The aim of the present study was to investigate the bacteria associated with H. contortus using DNA fingerprinting. First, the communities in cultured L3, adult worms and eggs (either recovered from eggs or from adult worms) were compared with those in their environments by PCR amplification of 16S rRNA sequences and separation of products by denaturing gel electrophoresis (DGGE). Detailed phylogenetic evolutionary relationships were then determined to identify the bacteria present in the different life-cycle stages. Bacteria were located within the parasites by light microscopy (LM), transmission electron microscopy (TEM) and fluorescence in situ hybridisation (FISH).
The bacteria associated with H. contortus were identified using PCR amplification of 16S rRNA sequences from eggs, L3 and adult worms.
Bacterial communities are not identical in parasites and their environment
PCR-DGGE analysis of 16S rRNA sequences showed that the bacterial communities in male and female adult worms generated very similar DGGE band patterns (S1 Fig). Poor separation of sequences from abomasal contents did not allow comparison of the communities in adult worms and contents, however, abomasal bacteria appeared to adhere to the cuticle, as band patterns from worms set in agar blocks and allowed to migrate out and subsequently cleaned by washing with 4% sodium hypochlorite differed from bands from manually collected worms (S2 Fig). Even identical band patterns for two samples are indicative only of similar bacterial communities, as 16S rRNA sequences which are different in G+C content and/or belong to different bacterial species can be isolated in one band and, conversely, sequences belonging to one species can be present in more than one band, due to the presence of multiple rrn operons.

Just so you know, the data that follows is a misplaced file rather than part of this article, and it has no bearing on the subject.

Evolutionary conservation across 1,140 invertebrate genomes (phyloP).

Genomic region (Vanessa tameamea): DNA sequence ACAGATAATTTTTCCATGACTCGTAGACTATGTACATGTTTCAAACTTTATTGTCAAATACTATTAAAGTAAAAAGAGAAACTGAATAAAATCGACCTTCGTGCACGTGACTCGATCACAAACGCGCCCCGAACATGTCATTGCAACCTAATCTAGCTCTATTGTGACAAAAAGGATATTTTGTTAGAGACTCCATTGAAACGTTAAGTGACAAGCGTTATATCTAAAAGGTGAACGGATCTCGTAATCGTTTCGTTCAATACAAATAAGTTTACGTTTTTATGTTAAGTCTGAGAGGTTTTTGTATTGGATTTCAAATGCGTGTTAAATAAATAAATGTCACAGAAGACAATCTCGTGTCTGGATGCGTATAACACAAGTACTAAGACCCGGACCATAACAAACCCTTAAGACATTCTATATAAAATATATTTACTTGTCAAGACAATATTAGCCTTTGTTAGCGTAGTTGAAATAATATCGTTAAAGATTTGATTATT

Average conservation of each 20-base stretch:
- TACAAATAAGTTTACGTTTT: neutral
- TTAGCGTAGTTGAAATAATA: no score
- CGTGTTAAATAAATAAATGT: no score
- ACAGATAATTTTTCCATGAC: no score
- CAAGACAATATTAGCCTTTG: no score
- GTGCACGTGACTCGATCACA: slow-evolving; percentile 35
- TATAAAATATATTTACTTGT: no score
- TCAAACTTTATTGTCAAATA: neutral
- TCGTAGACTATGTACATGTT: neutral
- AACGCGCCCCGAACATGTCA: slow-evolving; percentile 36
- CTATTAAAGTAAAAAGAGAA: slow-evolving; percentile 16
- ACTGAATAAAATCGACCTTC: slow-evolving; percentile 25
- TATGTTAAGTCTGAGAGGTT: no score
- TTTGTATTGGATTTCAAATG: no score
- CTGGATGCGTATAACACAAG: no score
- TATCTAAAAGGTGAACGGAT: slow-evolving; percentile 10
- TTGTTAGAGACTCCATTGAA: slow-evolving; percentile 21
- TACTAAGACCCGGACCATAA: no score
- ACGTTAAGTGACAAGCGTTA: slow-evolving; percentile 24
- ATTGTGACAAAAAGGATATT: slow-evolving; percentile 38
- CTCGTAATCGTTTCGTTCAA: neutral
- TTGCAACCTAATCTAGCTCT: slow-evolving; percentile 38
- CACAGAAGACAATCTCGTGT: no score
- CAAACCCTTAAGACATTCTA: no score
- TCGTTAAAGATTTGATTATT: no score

L3 and eggs were subsequently also cleaned with sodium hypochlorite in an attempt to remove adherent bacteria. The effects of the recovery and cleaning processes on the number of DGGE bands associated with L3 are shown in S3 Fig. The L3 communities did not simply reflect those in the faeces in which they were cultivated and the band pattern was altered by a combination of exsheathing and washing (S3 Fig). Some bacteria present in the adult worm gut may have persisted throughout the parasite life-cycle from development of L1 to L2, which feed on faecal bacteria, on to non-feeding L3 and parasitic adult worms.
Eggs would not be expected to have many bacteria associated with them if the eggshells had been effectively cleaned. This was clearly not the case after sodium hypochlorite washing, probably because bacteria or DNA were firmly attached to the carbohydrate coat present on the surface of the eggs . Sheep faecal bacteria appeared to contaminate eggs collected from the faeces, as there were intense bands in DGGE gels of sequences from eggs extracted from faeces that were not present in eggs laid in vitro (Fig 1). These bands were subsequently found to contain sequences of Clostridium sp., which are typical bacteria associated with faeces [43–46]. The band patterns from in vitro laid eggs and the adult females that laid them were similar (Fig 1, lanes HA1 and HE2), suggesting these eggs acquired bacteria from gut contents of the mother during egg-laying.
A representative DGGE gel of PCR amplified products generated from DNA of H. contortus adult worms (HA), L3 (HL) and eggs (HEM: in vitro laid eggs and HEF: eggs collected from faeces) used for sequencing the bands of interest (left). The phylogenetic affiliations of sequences obtained from the individual DGGE bands are shown in the table (right).
Preliminary identification of bacteria in adult worms, L3 and eggs